Research networks foster creativity and break down institutional barriers, but introduce geographic barriers to communication and collaboration. In designing mobile educational games, our distributed team took advantage of diverse talent pools and differing perspectives to drive forward a core vision of our design targets. Our strategies included intense design workshops, use of online meeting rooms, group paper and software prototyping, and dissemination of prototypes to other teams for refinement and repurposing. Our group showed strong activity at the university-centered nodes with periods of highly effective dissemination between these nodes and to outside groups; we used workshop invitations to gather new ideas and perspectives, to refine the core vision, to forge inter-project links, and to stay current on what was happening in other networks. Important aspects of our final deliverables came from looselyassociated network members who engaged via collaborative design exercises in workshops, emphasizing the need to bring the network together and the importance of outside influences as ideas evolve. Our final deliverable, a mobile educational game and a series of parallel technology demonstrations, reflect the mix of influences and the focus on iterated development that our network maintained.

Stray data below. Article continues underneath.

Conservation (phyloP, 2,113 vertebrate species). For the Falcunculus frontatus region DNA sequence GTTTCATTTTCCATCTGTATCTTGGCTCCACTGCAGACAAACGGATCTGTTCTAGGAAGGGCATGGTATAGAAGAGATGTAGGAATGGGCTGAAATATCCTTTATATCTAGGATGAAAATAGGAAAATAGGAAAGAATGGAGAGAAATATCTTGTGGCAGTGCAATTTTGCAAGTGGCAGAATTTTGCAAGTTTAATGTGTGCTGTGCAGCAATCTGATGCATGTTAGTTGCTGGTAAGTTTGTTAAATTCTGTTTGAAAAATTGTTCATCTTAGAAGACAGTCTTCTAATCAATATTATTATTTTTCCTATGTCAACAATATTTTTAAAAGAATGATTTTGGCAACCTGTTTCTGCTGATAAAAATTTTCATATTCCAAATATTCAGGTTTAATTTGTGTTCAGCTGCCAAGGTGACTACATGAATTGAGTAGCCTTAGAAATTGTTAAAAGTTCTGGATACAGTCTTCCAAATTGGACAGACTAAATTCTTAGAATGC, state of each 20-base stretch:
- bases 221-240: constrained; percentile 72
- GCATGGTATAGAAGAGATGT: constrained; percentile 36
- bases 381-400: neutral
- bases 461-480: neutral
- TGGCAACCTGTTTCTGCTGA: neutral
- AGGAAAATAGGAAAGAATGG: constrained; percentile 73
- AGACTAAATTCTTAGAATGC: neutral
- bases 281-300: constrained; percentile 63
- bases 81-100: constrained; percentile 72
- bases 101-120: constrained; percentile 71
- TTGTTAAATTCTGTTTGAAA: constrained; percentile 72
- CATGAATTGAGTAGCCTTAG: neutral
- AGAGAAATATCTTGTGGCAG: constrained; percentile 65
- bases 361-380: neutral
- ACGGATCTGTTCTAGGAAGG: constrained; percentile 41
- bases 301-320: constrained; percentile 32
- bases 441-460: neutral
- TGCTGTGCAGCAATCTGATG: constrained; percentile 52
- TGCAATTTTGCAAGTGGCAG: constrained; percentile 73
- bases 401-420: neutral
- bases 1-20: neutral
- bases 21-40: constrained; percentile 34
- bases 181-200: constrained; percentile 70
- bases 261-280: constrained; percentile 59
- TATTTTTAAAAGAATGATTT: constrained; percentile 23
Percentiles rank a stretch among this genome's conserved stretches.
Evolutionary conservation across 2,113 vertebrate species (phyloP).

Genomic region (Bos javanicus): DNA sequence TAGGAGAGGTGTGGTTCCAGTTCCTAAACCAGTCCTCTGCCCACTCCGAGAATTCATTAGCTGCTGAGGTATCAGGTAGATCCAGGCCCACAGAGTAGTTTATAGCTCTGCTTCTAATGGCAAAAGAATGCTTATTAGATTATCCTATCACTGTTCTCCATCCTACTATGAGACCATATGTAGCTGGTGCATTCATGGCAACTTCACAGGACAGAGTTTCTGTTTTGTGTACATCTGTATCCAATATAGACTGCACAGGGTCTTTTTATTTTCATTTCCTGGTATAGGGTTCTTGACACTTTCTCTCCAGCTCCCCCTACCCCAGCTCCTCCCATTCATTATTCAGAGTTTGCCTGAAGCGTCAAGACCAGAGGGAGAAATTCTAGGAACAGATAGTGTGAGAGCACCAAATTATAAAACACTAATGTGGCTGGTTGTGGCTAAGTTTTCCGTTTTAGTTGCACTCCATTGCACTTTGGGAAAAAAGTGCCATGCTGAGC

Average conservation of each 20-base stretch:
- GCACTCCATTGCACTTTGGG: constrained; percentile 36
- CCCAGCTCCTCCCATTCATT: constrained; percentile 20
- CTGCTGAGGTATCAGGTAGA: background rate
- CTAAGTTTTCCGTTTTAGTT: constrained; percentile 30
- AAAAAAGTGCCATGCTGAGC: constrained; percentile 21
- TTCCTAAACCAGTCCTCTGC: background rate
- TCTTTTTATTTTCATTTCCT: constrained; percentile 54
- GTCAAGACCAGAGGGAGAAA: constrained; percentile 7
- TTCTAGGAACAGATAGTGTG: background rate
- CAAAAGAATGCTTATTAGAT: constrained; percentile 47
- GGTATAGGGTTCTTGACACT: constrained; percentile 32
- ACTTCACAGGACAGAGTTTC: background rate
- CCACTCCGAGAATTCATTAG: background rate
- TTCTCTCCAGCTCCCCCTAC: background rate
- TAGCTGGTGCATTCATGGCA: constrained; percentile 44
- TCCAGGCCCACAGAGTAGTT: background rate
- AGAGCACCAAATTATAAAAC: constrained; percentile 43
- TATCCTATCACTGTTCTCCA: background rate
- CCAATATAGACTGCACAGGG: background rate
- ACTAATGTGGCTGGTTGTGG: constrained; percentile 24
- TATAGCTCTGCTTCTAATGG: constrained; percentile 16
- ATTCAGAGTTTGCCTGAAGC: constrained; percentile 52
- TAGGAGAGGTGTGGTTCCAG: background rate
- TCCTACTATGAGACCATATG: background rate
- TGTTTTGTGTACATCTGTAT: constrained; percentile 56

Rob Harrap, Sylvie Daniel, Michael Power, Joshua Pearce, Nicholas Hedley, “Design and Implementation of Mobile Educational Games: Networks and Innovation”, in Nicholas Chrisman and Monica Wachowicz (Eds). The Added Value of Scientific Networking: Perspectives from the GEOIDE Network Members 1998-2012, GEOIDE Network. Quebec, Canada. Chapter 8, pp. 157-187 (2012). http://digitalcommons.mtu.edu/materials_fp/55